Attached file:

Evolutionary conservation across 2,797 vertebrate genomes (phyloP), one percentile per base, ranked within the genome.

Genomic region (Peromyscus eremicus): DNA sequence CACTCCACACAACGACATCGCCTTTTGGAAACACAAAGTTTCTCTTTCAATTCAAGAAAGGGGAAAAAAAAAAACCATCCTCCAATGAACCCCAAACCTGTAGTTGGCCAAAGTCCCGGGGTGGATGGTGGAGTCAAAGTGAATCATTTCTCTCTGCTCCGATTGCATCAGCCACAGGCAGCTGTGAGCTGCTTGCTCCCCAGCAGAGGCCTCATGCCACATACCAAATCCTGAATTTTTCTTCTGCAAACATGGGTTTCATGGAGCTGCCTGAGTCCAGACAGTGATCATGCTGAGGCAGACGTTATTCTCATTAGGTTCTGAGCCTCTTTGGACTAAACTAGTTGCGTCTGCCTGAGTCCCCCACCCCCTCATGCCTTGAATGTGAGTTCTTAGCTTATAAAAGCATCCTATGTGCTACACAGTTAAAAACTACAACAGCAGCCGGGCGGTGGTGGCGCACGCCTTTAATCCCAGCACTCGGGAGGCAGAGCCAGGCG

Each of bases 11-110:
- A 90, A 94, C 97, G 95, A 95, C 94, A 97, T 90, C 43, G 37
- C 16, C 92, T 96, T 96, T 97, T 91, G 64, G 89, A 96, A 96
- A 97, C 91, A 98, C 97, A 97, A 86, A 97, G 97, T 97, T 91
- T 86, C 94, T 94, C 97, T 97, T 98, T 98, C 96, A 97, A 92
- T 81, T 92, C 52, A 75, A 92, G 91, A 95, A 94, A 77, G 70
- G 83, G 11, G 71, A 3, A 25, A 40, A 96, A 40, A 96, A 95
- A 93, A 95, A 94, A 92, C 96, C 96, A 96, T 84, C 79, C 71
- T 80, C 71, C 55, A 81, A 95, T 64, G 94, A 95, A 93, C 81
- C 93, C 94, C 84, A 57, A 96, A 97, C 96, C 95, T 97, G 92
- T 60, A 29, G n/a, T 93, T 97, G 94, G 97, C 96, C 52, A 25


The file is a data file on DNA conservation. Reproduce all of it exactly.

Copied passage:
Evolutionary conservation across 2,797 vertebrate genomes (phyloP), one percentile per base, ranked within the genome.

Genomic region (Peromyscus eremicus): DNA sequence CACTCCACACAACGACATCGCCTTTTGGAAACACAAAGTTTCTCTTTCAATTCAAGAAAGGGGAAAAAAAAAAACCATCCTCCAATGAACCCCAAACCTGTAGTTGGCCAAAGTCCCGGGGTGGATGGTGGAGTCAAAGTGAATCATTTCTCTCTGCTCCGATTGCATCAGCCACAGGCAGCTGTGAGCTGCTTGCTCCCCAGCAGAGGCCTCATGCCACATACCAAATCCTGAATTTTTCTTCTGCAAACATGGGTTTCATGGAGCTGCCTGAGTCCAGACAGTGATCATGCTGAGGCAGACGTTATTCTCATTAGGTTCTGAGCCTCTTTGGACTAAACTAGTTGCGTCTGCCTGAGTCCCCCACCCCCTCATGCCTTGAATGTGAGTTCTTAGCTTATAAAAGCATCCTATGTGCTACACAGTTAAAAACTACAACAGCAGCCGGGCGGTGGTGGCGCACGCCTTTAATCCCAGCACTCGGGAGGCAGAGCCAGGCG

Each of bases 11-110:
- A 90, A 94, C 97, G 95, A 95, C 94, A 97, T 90, C 43, G 37
- C 16, C 92, T 96, T 96, T 97, T 91, G 64, G 89, A 96, A 96
- A 97, C 91, A 98, C 97, A 97, A 86, A 97, G 97, T 97, T 91
- T 86, C 94, T 94, C 97, T 97, T 98, T 98, C 96, A 97, A 92
- T 81, T 92, C 52, A 75, A 92, G 91, A 95, A 94, A 77, G 70
- G 83, G 11, G 71, A 3, A 25, A 40, A 96, A 40, A 96, A 95
- A 93, A 95, A 94, A 92, C 96, C 96, A 96, T 84, C 79, C 71
- T 80, C 71, C 55, A 81, A 95, T 64, G 94, A 95, A 93, C 81
- C 93, C 94, C 84, A 57, A 96, A 97, C 96, C 95, T 97, G 92
- T 60, A 29, G n/a, T 93, T 97, G 94, G 97, C 96, C 52, A 25